Movement and brain function: did you know that when we rock side to side, this movement stimulates the relaxation centers of the brain? And when we rock forward and backward, the focus and intention centers are activated? So, when the parent sits and rocks the baby in a rocker, the baby is relaxed and the parent is focused…..amazing grace!
Monthly Archives: January 2010
I spent a good amount of time over the Winter Break studying the latest brain-development research. All of the research I worked with supports The Rose Garden’s basic philosophy: plenty of outdoor time, a wide palette of sensory experience, the individual exploration of creative play and lots of artistic activities and stories. Perhaps most important, though, is the research that correlates the necessity of both fine and large motor movement with an intimate connection to sound and music.
I have an idea that I hope to pursue: I’d love to write a piece that describes detail by detail a typical day at The Rose Garden. Woven through this I will describe the research that explains the WHY of all the large and small experiences offered the children. This will take a while to accomplish! Meantime, here is a short video of today’s Circle Time and snack clean up for you to enjoy….joyful movement amidst a tapestry of language and song. Just what the Doctor orders!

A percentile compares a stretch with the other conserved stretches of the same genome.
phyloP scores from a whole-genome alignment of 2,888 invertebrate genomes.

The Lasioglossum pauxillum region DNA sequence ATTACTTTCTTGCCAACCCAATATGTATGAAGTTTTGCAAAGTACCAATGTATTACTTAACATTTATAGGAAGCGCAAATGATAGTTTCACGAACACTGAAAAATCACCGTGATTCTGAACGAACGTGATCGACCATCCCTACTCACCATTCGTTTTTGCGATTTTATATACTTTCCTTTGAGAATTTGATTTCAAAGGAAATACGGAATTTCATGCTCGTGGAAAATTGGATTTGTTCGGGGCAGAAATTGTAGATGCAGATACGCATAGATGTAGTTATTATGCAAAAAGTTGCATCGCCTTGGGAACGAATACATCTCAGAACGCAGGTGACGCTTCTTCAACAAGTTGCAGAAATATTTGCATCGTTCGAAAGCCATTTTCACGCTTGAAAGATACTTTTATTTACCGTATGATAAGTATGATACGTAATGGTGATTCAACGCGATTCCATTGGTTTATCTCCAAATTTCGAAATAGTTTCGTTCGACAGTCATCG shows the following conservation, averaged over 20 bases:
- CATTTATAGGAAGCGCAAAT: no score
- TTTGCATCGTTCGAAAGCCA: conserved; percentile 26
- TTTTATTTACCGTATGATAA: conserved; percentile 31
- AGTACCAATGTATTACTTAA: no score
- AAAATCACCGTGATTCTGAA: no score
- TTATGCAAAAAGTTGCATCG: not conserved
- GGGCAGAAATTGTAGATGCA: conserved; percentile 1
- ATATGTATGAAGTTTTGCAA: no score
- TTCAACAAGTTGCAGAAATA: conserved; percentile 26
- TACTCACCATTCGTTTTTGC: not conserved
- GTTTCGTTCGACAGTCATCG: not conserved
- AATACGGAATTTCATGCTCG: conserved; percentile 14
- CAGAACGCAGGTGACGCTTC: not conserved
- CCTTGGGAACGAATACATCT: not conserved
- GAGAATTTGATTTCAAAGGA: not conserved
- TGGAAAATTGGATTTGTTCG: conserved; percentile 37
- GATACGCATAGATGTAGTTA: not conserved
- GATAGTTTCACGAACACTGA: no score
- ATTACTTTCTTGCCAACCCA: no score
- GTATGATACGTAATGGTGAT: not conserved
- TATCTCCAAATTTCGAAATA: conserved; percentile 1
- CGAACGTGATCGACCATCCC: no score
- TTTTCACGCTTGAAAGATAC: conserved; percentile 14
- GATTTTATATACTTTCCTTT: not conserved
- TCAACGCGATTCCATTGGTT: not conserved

Ooops…let me work on posting the video!
The Rose Garden has a Parent Evening coming up on Jan 27th, and we will be talking about the necessity of children’s play. Join us, if you can, or drop me a note with your thoughts! Here is an excerpt from Heaven on Earth
We say that children “learn by doing.” This is a common way of saying that the learning process is a miraculous orchestration and integration of the entire body, moving a million tiny interconnected particles toward the “gestalt” that is meaning. Children think through movement and play. In movement and play the brain goes through all the complex processes of growth and learning. The main avenue through which the child perceives the world is the realm of the senses. Through the natural sensory input of play, the child actively makes the world his own, rather than remaining a passive observer. Neurophysiologist Carla Hannaford, author of Smart Moves, says, “The richer our sensory environment, and the greater our freedom to explore it, the more intricate will be the patterns for learning, thought and creativity. . . . Our sensory experiences, both external and internal, shape our way of imaging and therefore, our thinking.” It is the life force through which the young child plays that will grow eventually into cognitive thought.
If we watch a young child at play, we can see that through her constant sensory/physical interaction with the environment, she gains experience and understanding of the situation, of herself, and the relationship between the two. She comes to know herself, the world, and what flows between.
Through sensory-rich play, the child gains a certain mastery over her body, and her world. She also begins to understand the inner world of emotional experience. It is critical that, through play, the different areas of the brain that control thought and emotion begin to communicate. “The frontal lobe,” Hannaford writes, “is able to synthesize thought with emotion through . . . the limbic system to give us compassion, reverence for life, unconditional love and all-important play.”